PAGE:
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rounding patches of cultivation, crowning the heights; and cascades and waterfalls tumbling down into the rapid stream below. Catholicism has here many indications of her supremacy. Small shrines are erected every few leagues by the side of the road, surmounted by a cross; and underneath one of these, we observed a dexterously contrived box, with a small aperture in the top, surmounted with the inscription, “ Tronc pour les âmes en purgatoire." Box for the souls in purgatory. The humble peasantry are often seen, when on the way to work, kneeling at their devotions in front of these shrines.
Passing the miserable village of La Grave, we arrived the following morning, at Briancon, a neat little town, perched like a nest, on the side of a rocky hill, and turretted with strong battlements, similar to what we saw at Grenoble. A richly clothed valley stretched below it, smoking with a hundred hamlets. As we advanced a few leagues farther, the Alpine scenery assumed an aspect of sterner sublimity. We were now once more within sight of Protestantism. As we approached the village of La Roche, the sun was shining on a few scattered huts on the opposite side of the valley of the Durance. We found it, on inquiry, to be Chancelas, one of the hamlets hallowed by the name of Neff. We had reached the termination of another week, and looked forward with no common pleasure to the morrow, to enjoy a Sabbath amid the scenes and flocks of his apostolic labors, and, if possible, to penetrate to the rocky wilds of Dormilleuse.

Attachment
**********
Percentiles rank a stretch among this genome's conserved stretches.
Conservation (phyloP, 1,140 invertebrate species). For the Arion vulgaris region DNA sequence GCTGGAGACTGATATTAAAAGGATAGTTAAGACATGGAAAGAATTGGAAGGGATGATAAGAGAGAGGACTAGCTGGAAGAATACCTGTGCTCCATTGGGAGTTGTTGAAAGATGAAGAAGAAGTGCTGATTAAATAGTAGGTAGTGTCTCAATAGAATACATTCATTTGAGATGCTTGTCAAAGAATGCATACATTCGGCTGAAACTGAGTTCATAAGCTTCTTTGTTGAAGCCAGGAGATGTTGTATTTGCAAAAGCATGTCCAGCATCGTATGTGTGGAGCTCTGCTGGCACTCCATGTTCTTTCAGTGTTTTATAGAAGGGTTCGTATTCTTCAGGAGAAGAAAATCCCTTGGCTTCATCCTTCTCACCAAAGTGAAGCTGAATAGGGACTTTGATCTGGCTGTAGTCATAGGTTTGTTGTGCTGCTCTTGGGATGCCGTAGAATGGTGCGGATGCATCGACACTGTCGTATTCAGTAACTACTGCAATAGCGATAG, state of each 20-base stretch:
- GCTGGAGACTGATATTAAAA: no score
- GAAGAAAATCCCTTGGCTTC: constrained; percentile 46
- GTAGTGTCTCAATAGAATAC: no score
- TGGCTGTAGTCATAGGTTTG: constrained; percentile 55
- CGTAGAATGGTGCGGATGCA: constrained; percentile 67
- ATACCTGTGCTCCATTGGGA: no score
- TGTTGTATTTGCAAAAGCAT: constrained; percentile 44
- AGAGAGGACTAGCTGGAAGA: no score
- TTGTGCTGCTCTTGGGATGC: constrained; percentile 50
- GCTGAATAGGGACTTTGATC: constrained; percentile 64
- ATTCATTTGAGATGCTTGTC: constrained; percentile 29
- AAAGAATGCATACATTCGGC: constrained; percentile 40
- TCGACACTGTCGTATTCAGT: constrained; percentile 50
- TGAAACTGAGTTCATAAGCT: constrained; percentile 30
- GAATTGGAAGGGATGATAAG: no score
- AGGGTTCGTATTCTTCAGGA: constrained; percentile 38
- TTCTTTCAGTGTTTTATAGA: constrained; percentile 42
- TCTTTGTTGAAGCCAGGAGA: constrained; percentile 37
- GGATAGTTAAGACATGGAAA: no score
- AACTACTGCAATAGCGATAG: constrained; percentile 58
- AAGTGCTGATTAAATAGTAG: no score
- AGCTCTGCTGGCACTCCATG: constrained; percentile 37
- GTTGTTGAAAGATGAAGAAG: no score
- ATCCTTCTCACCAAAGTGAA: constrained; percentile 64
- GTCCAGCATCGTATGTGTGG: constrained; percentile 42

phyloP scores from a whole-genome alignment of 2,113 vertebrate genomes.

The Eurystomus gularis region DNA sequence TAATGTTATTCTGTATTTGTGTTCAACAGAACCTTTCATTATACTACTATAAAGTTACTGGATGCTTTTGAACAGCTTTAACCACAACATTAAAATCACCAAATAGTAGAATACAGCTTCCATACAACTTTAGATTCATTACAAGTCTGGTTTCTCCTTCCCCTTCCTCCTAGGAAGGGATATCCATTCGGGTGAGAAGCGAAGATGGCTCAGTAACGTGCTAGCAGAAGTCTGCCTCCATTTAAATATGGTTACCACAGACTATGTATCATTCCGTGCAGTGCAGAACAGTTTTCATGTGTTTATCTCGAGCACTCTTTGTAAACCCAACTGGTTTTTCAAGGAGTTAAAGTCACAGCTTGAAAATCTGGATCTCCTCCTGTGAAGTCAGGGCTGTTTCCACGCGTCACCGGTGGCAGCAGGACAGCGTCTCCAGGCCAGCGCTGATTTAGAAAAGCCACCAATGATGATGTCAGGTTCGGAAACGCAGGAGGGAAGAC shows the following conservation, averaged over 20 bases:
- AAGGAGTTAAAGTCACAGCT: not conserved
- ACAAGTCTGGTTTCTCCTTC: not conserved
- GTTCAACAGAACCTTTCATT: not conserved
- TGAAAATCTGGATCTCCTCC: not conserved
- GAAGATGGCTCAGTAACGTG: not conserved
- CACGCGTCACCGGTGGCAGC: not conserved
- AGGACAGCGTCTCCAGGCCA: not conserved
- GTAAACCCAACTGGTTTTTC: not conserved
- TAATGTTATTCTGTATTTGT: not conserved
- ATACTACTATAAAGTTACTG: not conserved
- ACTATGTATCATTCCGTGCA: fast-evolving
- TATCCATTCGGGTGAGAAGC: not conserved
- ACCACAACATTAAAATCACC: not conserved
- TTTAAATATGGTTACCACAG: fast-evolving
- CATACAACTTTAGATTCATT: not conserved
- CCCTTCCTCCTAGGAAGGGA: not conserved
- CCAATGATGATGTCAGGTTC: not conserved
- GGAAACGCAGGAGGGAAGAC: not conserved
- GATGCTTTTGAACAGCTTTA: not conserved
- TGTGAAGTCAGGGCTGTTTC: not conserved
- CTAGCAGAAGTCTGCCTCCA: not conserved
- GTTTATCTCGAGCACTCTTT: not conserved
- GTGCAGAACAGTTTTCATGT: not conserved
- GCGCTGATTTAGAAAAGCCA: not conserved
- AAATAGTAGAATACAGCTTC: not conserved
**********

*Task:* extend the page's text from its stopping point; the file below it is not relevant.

We left La Roche at five o'clock on a lovely Sabbath morning, in order to be in time for service at Felix Neff's nearest Alpine church, at Violins.
Our rugged pathway skirted the sides of the opposite mountain. Leaving Chancelas on the left, upon the opposite side of the ravine, we reached, after a two hours' walk, the small village of Palons, the residence of the clergyman of the valleys; and crossing a bridge which spans the rapid torrent, another half-hour brought us to the humble inn of Fressiniere. We were accompanied from Fressiniere to Violins, by one of five youthful colporteurs, who are entrusted with a large district in the South of France, extending to the valleys of Dauphiny to Marseilles and Toulon. He mentioned, that within six months, they had distributed a thousand copies of the New Testament, and eighty of the Bible, a beautifully simple and effective machinery for scattering “the leaves of the tree which are for the healing of the nations."